Everyone needs a skeleton, unless you're a worm.
This squirrels skeleton is formed with wire and the toes are formed with cloth coated florist wire.
Next, the toes are wrapped with wool. I used my Sophia's wool, because it still has a good deal of lanolin in it, and wraps so nicely.
Nevertheless, making toes is a pain in the behind.
Next come pipe cleaners to wrap all the wire and help the wool adhere better when it comes time to add it.
The form requires a large amount of wool, wrapping and poking with your needle and wrapping and poking some more.
This white wool won't show, it is the core wool, used to built up the body structure.
When the form is as you wish it to be, you can begin to add your "fur". This is the wool that will show on the outside and I have used Sophia's wool once again for this, along with some purchased wool of a Merino grade. A lovely light grey color.
The cool thing about building on an armature like this, is that your creature is completely pose-able.
If you didn't know any better, you may think you were looking in a taxidermy shop at a splayed squirrel.
After fleshing out the creature to some degree, I have added her head. I make the heads separately and then attach them to the wire neck with stitching.
She is still much to skinny.. So I continue to add more wool.
It took a while to fatten her up... and a lot of wool! James thinks she is still too thin, like a rat, but in observing the squirrels in our Hollow, they are not chubby, but slender and fit.
I needed to replace my 2 gossiping squirrels that I sold at the Doll show a few weeks ago. That is why I made Dinah. Normally, I combine stitching with Mohair and needle-felting to make my Hopalong Hollowfolk, but Dinah is different, as you can see.
In my next post, Dinah will awe you with her oratory....
Wow! Your Hoppy Folk are amazing. Fun to see the process.ReplyDelete
It's good to know what goes into the making of a critter, and it gives you some idea of why these can be quite pricey.Delete
Love seeing your process, Jeri. I've looked a tutorials similar to this, but Dinah has charm like only you create. ♥ReplyDelete
Martha, I think once you make this armature, you can adjust it to work for most any animal. I do try to capture a personality when I make a face,it just works out sometimes.Delete
I love Dinah. Do you think you could make a Norway rat since I don't have enough? ;) I have to make armatures for my paper art and I just have to wing it, but there is no way getting around it. Great that it is posable.ReplyDelete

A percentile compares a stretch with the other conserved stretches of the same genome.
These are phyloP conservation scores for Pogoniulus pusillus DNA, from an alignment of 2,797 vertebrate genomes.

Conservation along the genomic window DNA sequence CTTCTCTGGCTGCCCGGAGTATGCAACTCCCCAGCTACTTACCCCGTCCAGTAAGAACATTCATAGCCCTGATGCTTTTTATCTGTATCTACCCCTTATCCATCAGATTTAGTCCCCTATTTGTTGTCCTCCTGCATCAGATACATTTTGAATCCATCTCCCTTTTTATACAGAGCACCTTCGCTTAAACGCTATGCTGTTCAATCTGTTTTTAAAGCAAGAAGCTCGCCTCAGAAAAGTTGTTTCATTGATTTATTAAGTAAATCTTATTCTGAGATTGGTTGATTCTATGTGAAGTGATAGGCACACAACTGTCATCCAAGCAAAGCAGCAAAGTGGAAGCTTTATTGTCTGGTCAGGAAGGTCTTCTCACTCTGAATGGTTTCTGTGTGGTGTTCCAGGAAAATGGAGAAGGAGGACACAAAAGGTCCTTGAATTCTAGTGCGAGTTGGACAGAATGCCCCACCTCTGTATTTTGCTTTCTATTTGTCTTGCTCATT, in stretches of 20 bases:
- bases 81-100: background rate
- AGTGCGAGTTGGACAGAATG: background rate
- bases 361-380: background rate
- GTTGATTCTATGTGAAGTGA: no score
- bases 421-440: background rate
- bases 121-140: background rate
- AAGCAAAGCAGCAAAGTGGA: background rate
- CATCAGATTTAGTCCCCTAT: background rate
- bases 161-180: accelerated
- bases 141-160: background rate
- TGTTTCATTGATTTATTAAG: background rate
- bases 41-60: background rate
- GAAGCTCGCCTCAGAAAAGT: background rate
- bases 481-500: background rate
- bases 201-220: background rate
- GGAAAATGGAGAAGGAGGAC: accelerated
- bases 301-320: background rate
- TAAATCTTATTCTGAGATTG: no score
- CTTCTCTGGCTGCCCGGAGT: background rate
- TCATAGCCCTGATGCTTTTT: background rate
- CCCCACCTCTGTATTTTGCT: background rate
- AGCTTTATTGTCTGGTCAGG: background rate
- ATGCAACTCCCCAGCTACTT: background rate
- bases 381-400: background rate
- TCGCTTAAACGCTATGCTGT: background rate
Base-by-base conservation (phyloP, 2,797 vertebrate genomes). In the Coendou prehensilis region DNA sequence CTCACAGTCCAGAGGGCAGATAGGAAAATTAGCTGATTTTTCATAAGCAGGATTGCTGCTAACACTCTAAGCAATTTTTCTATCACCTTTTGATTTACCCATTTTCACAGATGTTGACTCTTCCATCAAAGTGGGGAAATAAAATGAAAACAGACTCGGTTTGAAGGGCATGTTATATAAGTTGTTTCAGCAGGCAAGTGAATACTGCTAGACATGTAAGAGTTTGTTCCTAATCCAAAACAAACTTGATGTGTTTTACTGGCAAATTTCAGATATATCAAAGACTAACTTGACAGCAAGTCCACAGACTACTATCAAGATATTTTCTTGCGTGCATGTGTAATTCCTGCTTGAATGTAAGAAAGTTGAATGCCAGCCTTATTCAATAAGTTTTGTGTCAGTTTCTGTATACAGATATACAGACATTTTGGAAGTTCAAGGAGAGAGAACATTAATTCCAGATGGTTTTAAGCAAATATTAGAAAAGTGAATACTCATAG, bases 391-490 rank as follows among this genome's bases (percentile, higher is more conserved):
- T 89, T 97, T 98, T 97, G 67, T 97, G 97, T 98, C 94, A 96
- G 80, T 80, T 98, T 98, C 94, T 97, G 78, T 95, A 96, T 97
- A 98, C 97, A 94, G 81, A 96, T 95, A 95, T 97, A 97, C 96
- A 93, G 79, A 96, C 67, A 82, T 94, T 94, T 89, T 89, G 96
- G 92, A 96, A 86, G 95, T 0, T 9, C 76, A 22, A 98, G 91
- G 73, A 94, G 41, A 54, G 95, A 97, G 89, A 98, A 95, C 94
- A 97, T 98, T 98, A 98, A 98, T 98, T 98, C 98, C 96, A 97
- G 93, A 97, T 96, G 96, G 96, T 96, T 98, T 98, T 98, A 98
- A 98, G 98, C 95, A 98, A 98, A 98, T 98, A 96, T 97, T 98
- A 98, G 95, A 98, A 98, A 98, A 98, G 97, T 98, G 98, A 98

Dinah did look just like a rat... until I fattened her up a bit. I think the armature would be identical as they are both rodents. Glad to say I don't have ANY NOrway rats... yikes!Delete
Thank you, Jeri. It's nice to see the process. After a while, it does look like a real creature. She's beautiful.ReplyDelete
At first, it is rather freaky looking like a splayed squirrel or a monsterous beast from a Grimms Fairy Tale. I'm glad they eventually take a finer form.Delete
Teeeheee...Dinah is DINAH-MITE! What a glorious tour of how these critters are made, Jeri. You and Penny both as you know, blow my mind with your skills and powers to create such realistic animals. If I could, I'd have them all!ReplyDelete
OK, I can't wait to take my late-summer seat in the park and hear the oratory oracle by Miss Dinah. She looks ready for some action!
Her Oratory is not on a par with your poetry... but she has a lot to say!Delete
A lot of work and love go into each of your critters. They are all adorable. It is really neat to see Dinah from start to finish.ReplyDelete
Happy Creating dear Jeri ~ Love & hugs ~ FlowerLady
I tend to love the squirrels best, but most purchases are for my rabbits... I don't know why... do squirrels get a bad rap?Delete
Well, who knew toes would be so difficult! A wonderful post and so interesting to see how your creatures come together. With the needle felting can you pull out the wool once it's been added------like if you made Dinah's behind a little too abundant could you resculpt it to make her a bit more svelte? Or is it the opposite of cutting hair----you can take it off but not put it back on?ReplyDelete
I can't wait to find out what the new added attraction for these creatures turns out to be.
Well, you can't really pull the wool out, but you can keep needle felting it down down down. So if her bottom was too large, I would just keep felting the existing wool until it got denser and smaller.Delete
Your creations are truly works of art!ReplyDelete
Cathy, I hope they are... I try to do my best.Delete
What a fabulous world you have at the Hollow! I loved this little lesson, and Dinah is gorgeous.ReplyDelete
YOu ought to give it a go... I bet you'd be a wonderful needlefelter. I can imagine you making big amusing crows!Delete
Oh Jeri, Dinah is simply wonderful! I know what you mean about the toes! You are so right, they are a pain in the behind. However, your workmanship here is shows how expert you are. Great work, my friend. I love her bonnet also!ReplyDelete
I noticed, Penny, that wrapping the toes with more oily wool, really made it simpler. I think I will save all of Sophia wool JUST for wrapping.Delete
Ah Jeri it was so fun to see Dinah come together. I love that you kept her slim and fit. After all there shouldn't be too many calories in what she eats...have a great day. Hugs!ReplyDelete
Not to mention all the burnt calories in tree climbing!Delete
I've looked a tutorials similar to this, but Dinah has charm like only you create.ReplyDelete
Thank you much!Delete
I really appreciate your professional approach.These are pieces of very useful information that will be of great use for me in future.ReplyDelete
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